Google today revealed two Nexus smartphones, the 5X made by LG and the 6P made by Huawei, which showcase the new Android 6.0 OS “Marshmallow” via some intriguing new hardware. The new phones will have the newest USB Type-C connectors, a highly anticipated cable for computing devices that has no wrong-side up, making for quick connections and the fastest potential throughput (10Gbps) for mobile devices and accessories.
These smartphones also boast fingerprint sensors on the back that can authorize transactions on Android Pay, Google’s latest NFC-based mobile-payment scheme. Google says this sensor, which it calls Imprint, can recognize fingerprints in just 0.6 seconds. What’s more, Google says, the sensor will get even faster as it becomes familiar with the way you touch it.
The large, 12.3-megapixel sensors in the new phones are supposed to deliver strong low-light performance. The 5X has a 5-megapixel front-facing camera, while the one on the 6P is 8 megapixels. A double tap of the home button launches the camera even when the screen is dark.
These phones support Marshmallow’s No Doze, which keeps the phones in standby mode using 30 percent less energy. Part of the way it works is by only maintaining the apps you use most on standby. The rest are shut down until you begin engaging the phone. Both phones, available exclusively on Google’s Play store in late October, will be sold unlocked and support the networks of most U.S. carriers. The LG-made Nexus 5X, which starts at $379, has 5.2-inch (423ppi) display and a plastic casing. The Huawei-made Nexus 6P, which starts at $499, is 7.3mm thick and has an “aircraft-grade” aluminum case and a 5.7-inch display. Preorders begin today.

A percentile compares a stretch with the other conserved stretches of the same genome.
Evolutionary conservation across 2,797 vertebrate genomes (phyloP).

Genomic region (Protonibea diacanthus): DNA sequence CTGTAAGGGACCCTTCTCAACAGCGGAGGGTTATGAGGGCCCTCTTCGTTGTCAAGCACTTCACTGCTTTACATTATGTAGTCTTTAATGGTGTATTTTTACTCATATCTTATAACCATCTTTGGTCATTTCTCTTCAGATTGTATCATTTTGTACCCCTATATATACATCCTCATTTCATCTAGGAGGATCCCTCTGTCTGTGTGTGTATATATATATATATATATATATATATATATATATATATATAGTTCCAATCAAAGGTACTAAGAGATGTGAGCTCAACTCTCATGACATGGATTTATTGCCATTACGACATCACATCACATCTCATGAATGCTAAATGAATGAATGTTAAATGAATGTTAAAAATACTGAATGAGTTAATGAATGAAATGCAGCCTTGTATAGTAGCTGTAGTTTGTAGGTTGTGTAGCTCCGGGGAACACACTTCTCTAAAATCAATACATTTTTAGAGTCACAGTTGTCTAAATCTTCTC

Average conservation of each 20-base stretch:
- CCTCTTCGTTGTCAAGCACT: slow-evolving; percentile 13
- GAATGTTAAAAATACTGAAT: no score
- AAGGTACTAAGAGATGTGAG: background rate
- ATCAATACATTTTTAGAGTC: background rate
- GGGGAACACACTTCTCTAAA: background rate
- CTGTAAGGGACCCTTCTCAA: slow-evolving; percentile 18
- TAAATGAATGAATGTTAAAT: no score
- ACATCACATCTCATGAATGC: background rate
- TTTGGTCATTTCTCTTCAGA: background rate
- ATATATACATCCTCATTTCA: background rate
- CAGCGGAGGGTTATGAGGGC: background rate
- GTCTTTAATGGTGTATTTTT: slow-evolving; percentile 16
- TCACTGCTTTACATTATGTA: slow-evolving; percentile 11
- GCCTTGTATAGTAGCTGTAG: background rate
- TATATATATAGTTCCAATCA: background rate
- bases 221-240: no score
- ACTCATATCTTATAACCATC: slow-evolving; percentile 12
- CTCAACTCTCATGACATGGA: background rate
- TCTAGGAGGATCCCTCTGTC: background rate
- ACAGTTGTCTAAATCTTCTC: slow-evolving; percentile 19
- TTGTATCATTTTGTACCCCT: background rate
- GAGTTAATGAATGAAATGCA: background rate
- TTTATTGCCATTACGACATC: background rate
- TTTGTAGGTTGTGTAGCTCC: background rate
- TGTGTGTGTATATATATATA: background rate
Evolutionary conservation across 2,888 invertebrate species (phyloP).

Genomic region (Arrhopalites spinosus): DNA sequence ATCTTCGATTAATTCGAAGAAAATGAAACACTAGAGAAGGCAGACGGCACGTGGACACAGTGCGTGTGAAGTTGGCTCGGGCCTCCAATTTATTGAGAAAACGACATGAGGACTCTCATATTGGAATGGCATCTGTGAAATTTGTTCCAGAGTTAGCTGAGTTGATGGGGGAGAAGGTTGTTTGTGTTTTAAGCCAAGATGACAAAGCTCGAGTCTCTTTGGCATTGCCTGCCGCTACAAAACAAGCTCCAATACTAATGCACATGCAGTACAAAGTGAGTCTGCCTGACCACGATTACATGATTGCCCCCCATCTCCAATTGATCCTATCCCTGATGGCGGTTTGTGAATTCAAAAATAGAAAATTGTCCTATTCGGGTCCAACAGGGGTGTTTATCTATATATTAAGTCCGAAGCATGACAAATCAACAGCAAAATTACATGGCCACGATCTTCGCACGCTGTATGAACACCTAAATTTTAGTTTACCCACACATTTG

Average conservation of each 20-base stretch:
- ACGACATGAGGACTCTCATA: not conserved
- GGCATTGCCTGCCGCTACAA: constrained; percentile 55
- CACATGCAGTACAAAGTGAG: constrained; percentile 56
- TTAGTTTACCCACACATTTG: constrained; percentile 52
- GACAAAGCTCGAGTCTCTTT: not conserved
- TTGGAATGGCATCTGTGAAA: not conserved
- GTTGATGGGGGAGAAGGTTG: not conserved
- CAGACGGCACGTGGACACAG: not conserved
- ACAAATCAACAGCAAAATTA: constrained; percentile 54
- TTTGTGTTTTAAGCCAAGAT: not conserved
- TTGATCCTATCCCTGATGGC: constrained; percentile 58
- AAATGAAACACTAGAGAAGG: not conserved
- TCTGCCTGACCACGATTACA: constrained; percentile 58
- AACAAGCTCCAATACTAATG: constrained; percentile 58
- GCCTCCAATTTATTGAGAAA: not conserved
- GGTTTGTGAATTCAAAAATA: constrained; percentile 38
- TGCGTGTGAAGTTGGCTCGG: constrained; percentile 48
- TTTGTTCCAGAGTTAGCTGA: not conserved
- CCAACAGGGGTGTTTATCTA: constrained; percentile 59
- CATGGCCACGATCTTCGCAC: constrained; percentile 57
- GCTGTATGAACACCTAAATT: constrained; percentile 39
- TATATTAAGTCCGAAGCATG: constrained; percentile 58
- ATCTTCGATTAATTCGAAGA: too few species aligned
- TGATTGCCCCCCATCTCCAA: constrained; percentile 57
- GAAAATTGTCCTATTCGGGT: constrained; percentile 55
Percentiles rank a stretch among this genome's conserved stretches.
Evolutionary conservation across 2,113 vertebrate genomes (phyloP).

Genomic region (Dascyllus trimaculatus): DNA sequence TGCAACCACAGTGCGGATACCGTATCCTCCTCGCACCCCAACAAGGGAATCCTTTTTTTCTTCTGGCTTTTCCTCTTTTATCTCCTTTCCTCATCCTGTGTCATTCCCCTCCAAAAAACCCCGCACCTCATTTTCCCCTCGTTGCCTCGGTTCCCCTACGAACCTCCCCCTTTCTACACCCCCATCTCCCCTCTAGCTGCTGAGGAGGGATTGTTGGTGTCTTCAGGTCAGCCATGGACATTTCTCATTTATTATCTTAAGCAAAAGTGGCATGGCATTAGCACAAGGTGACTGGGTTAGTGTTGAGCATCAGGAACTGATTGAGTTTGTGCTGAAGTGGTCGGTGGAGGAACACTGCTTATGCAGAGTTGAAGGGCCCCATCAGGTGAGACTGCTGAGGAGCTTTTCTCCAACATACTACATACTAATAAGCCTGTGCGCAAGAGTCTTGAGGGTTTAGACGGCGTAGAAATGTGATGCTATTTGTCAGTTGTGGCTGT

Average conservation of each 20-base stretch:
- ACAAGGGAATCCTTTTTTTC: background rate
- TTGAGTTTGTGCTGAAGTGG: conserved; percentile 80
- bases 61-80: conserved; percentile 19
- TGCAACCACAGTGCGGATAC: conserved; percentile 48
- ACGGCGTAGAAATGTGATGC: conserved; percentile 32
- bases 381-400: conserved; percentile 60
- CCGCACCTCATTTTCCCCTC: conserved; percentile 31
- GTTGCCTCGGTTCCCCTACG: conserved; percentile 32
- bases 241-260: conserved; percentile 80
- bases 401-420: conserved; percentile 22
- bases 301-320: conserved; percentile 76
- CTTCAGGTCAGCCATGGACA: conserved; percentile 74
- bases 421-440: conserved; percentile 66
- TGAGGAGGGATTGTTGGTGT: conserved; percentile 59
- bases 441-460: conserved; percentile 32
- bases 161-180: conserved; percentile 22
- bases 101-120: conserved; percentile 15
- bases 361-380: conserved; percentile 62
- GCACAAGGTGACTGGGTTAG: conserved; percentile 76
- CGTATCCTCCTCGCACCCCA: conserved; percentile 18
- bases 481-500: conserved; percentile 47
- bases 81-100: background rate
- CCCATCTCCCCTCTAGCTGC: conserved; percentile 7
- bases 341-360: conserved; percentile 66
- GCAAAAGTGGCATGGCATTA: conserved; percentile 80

Tasty Marshmallow Features
Here are some notable features of Marshmallow, which will become available to many late-model Android phones beginning today.
App drawer. Apps in the app drawer are now stacked vertically, from A to Z, as they have been in the App manager. Instead of flipping across screens to access them, you’ll just have to scroll down one page. Typing the first few letters of the app should take you right to the app you want.
Frequently accessed apps. Android will not only show apps by how frequently you use them, but will also consider other factors, such as the time of day when you typically access them.
Google on Tap. Essentially, these are searches you can perform that consider the context of what you’re doing. For instance, if a friend sends you a text message from the Mets game, you can easily find out when the Mets score, their current league standing, or when they’ll play again—without leaving the message. You launch the feature by long-pressing the home button.
Sophisticated voice commands. Launching apps with your voice isn’t new, but now you’ll be able to get more specific about what you want the app to do. For instance, if you launch the National Public Radio app, the app will ask you which programs you’d like to listen to.
We’ll have more on these phones when we get them in our labs.
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